Gordy RecordsGordy G 7014 (B), February 1963

B-side of Come And Get These Memories

(Written by Brian Holland, Lamont Dozier and Edward Holland Jr.)

BritainOriole CBA 1819 (B) – April 1963

B-side of Come And Get These Memories

(Released in the UK under license through Oriole Records)

Scan kindly provided by Gordon Frewin, reproduced by arrangement.  All label scans come from visitor contributions - if you'd like to send me a scan I don't have, please e-mail it to me at fosse8@gmail.com!A bit of a strange case, this B-side. Whereas the magnificent A-side Come And Get These Memories sounded positively futuristic, to the point many observers have credited it as the start of the “Motown Sound”, Jealous Lover sounds dated by comparison. Which is odd, because this was actually recorded after …Memories.

It really does feel like a step back, though. After the fresh air of the A-side, listening to this is a bit like going back indoors again. Oh, it’s not particularly bad, or anything – it’s a nice little record on its merits, a slow ballad in the mould of Smokey Robinson’s gentler work over the past couple of years – and everyone does their jobs well enough. Martha Reeves sounds pretty good, although she’s back to doing the Mary Wells-esque semi-croon she’d deployed on the Vandellas’ previous single, I’ll Have To Let Him Go rather than the gutsier R&B delivery of the topside. (In fact, if anything, she sounds more like Mary Wells on this record than she had on the previous one – which wasn’t the way forward, really.)

The other two Vandellas, Rosalind and Annette, sound good again too – they’re badly underused here, but their performance is leagues apart from their callow, screechy backing vocals on the four-piece I’ll Have To Let Him Go. There’s other good stuff, too: subtle, judicious use of brass, drum fills recycled from Marvin Gaye’s It Hurt Me Too.

But it’s all nice and adequate, nothing really special, and in light of the stellar A-side that makes this a bit of a disappointment. The tune is nothing at all to write home about, its best feature – a slow break near the end where the Vandellas take up Martha’s repeated refrain of Jealous lover, jealous lover and let her sing over the top – is extremely similar to the How long will it be? bit in the Marvelettes’ Someday, Someway, and the rest of it is forgettable in the extreme – not what one expects from the growing-in-confidence Holland-Dozier-Holland songwriting team.

The British release.  Scan kindly provided by '144man'.The lyrics, which feature Martha trying to reassure her jealous boyfriend that she’s not interested in anyone else, are forgettable stuff too (with one exception – Martha loudly exclaiming “Though handsome boys may pass me by / You’re still my kind of guy / You’re not very handsome, but you’re so sweet and kind” – which brings the listener up short a little; it’s a kind of misguided take on what Mary Wells would do in My Guy a year later, I suppose, but which surely wouldn’t have provided her man with much reassurance!)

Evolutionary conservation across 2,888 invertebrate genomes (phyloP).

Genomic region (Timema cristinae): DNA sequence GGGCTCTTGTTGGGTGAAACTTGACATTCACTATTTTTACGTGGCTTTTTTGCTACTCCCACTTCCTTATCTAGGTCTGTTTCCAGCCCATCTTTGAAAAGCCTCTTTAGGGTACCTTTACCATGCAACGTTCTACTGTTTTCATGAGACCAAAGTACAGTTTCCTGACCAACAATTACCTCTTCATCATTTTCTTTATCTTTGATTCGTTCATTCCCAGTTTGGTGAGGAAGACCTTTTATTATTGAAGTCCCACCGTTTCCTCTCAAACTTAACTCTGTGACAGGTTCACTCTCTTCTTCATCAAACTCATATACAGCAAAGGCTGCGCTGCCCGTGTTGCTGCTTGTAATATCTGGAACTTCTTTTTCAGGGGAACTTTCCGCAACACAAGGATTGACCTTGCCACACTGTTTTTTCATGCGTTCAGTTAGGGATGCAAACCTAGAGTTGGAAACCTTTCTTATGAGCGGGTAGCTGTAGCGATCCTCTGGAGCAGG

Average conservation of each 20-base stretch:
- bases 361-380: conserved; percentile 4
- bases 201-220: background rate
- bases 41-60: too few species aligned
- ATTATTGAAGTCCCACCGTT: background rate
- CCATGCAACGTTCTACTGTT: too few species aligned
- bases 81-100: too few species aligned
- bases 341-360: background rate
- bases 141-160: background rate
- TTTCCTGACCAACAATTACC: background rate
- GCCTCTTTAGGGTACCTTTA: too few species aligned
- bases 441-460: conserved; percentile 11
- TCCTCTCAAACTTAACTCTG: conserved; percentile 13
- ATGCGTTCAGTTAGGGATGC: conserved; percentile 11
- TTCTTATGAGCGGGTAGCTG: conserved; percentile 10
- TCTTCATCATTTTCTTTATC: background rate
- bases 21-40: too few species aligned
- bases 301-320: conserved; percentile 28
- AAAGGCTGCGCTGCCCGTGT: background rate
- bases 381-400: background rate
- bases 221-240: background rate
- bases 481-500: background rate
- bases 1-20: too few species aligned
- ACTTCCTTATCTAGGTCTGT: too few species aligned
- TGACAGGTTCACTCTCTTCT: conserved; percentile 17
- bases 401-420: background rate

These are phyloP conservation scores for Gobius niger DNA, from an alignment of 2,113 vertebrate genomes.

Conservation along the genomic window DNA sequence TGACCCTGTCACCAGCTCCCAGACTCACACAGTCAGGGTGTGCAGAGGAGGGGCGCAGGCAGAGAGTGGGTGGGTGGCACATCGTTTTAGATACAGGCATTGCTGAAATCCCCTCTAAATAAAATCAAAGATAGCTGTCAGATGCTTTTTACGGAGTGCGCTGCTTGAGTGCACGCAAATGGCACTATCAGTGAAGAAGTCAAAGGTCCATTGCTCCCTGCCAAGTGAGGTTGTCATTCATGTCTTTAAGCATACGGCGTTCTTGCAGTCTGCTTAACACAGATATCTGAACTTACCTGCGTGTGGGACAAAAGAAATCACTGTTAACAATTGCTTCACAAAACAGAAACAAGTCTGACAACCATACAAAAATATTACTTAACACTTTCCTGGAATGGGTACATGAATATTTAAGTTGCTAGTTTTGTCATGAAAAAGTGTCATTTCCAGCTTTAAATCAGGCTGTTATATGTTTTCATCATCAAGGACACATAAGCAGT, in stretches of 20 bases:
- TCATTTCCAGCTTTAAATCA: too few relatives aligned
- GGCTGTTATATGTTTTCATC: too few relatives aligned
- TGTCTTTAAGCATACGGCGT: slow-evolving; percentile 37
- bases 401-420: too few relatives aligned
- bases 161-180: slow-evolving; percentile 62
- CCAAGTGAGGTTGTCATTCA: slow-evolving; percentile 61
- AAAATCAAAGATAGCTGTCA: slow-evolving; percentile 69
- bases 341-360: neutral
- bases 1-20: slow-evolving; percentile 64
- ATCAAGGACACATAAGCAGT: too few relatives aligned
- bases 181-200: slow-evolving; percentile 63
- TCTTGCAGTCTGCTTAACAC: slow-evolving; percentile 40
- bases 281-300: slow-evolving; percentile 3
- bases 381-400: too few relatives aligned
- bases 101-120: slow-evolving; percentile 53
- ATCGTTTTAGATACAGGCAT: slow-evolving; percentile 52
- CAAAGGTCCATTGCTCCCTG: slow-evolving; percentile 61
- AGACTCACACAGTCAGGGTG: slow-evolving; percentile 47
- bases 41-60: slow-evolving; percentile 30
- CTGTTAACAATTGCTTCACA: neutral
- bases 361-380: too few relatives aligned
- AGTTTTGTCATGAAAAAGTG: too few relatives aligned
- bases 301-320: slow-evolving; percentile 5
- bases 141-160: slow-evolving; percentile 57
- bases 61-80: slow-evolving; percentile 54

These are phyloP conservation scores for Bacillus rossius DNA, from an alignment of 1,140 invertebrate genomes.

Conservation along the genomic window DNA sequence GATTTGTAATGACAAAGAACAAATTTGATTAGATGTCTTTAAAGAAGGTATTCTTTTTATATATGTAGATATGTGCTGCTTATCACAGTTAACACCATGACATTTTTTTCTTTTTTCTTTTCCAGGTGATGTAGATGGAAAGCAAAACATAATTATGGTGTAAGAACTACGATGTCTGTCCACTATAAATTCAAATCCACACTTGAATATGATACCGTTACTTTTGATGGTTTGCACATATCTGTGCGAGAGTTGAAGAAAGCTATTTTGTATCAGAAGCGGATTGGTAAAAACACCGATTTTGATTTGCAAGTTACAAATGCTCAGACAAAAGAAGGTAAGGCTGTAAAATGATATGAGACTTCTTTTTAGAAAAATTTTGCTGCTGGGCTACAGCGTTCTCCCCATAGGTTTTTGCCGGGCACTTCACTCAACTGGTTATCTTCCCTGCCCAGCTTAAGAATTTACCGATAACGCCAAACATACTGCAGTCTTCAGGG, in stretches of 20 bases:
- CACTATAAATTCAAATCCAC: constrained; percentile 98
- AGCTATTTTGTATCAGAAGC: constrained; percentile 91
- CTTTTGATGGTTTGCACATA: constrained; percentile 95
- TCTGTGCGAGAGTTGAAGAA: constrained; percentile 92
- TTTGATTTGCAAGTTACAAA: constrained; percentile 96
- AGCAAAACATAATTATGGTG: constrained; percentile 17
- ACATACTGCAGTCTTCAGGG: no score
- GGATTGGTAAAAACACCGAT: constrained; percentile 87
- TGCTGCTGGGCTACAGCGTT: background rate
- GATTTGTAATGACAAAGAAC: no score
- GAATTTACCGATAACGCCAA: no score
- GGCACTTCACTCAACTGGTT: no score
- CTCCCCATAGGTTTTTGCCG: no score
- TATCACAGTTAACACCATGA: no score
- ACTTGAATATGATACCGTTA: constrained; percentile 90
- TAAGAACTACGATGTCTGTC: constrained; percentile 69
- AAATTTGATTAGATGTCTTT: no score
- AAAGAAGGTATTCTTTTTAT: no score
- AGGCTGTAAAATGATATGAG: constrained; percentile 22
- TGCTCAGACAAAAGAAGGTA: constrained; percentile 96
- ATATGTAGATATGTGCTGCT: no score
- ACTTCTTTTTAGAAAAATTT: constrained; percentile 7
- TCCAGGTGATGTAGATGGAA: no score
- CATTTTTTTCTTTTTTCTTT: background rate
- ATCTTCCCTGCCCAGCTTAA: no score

The bigger problem with the lyrics, though, is something that Brian Holland and Lamont Dozier had struggled with in the past, and which the inclusion of Eddie Holland as lyricist would eventually help to eliminate: the words scan very poorly, pushing Martha through hoops and contortions to fit the text to the music. At one stage, she has to stretch the word “playing” through four beats and an odd number of syllables (‘Cos you know you and I / Were pla-a-ay’n records all alone), and she’s generally not given enough time to recover or get ready throughout the song. By 1963, we’re past the point where this sort of thing would fly, especially in light of the laser-accurate scansion of the lyrics on Come And Get These Memories – whose presumably-intentional stretches (He-ere’s your old friendship ring, I-I-I can’t wear it no more) suddenly feel like accidental successes in the light of this.

A definite step backwards, then, resulting in a record that’s no more than “okay” at best – but Holland-Dozier-Holland’s creations couldn’t always be winners, and luckily the A-side was brilliant enough that no-one would be dwelling on the flip anyway.

Both sides of this single found their way on to the Vandellas’ début LP, also entitled Come And Get These Memories, a few months later.



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Martha & the Vandellas
“Come And Get These Memories”
The Supremes
“My Heart Can’t Take It No More”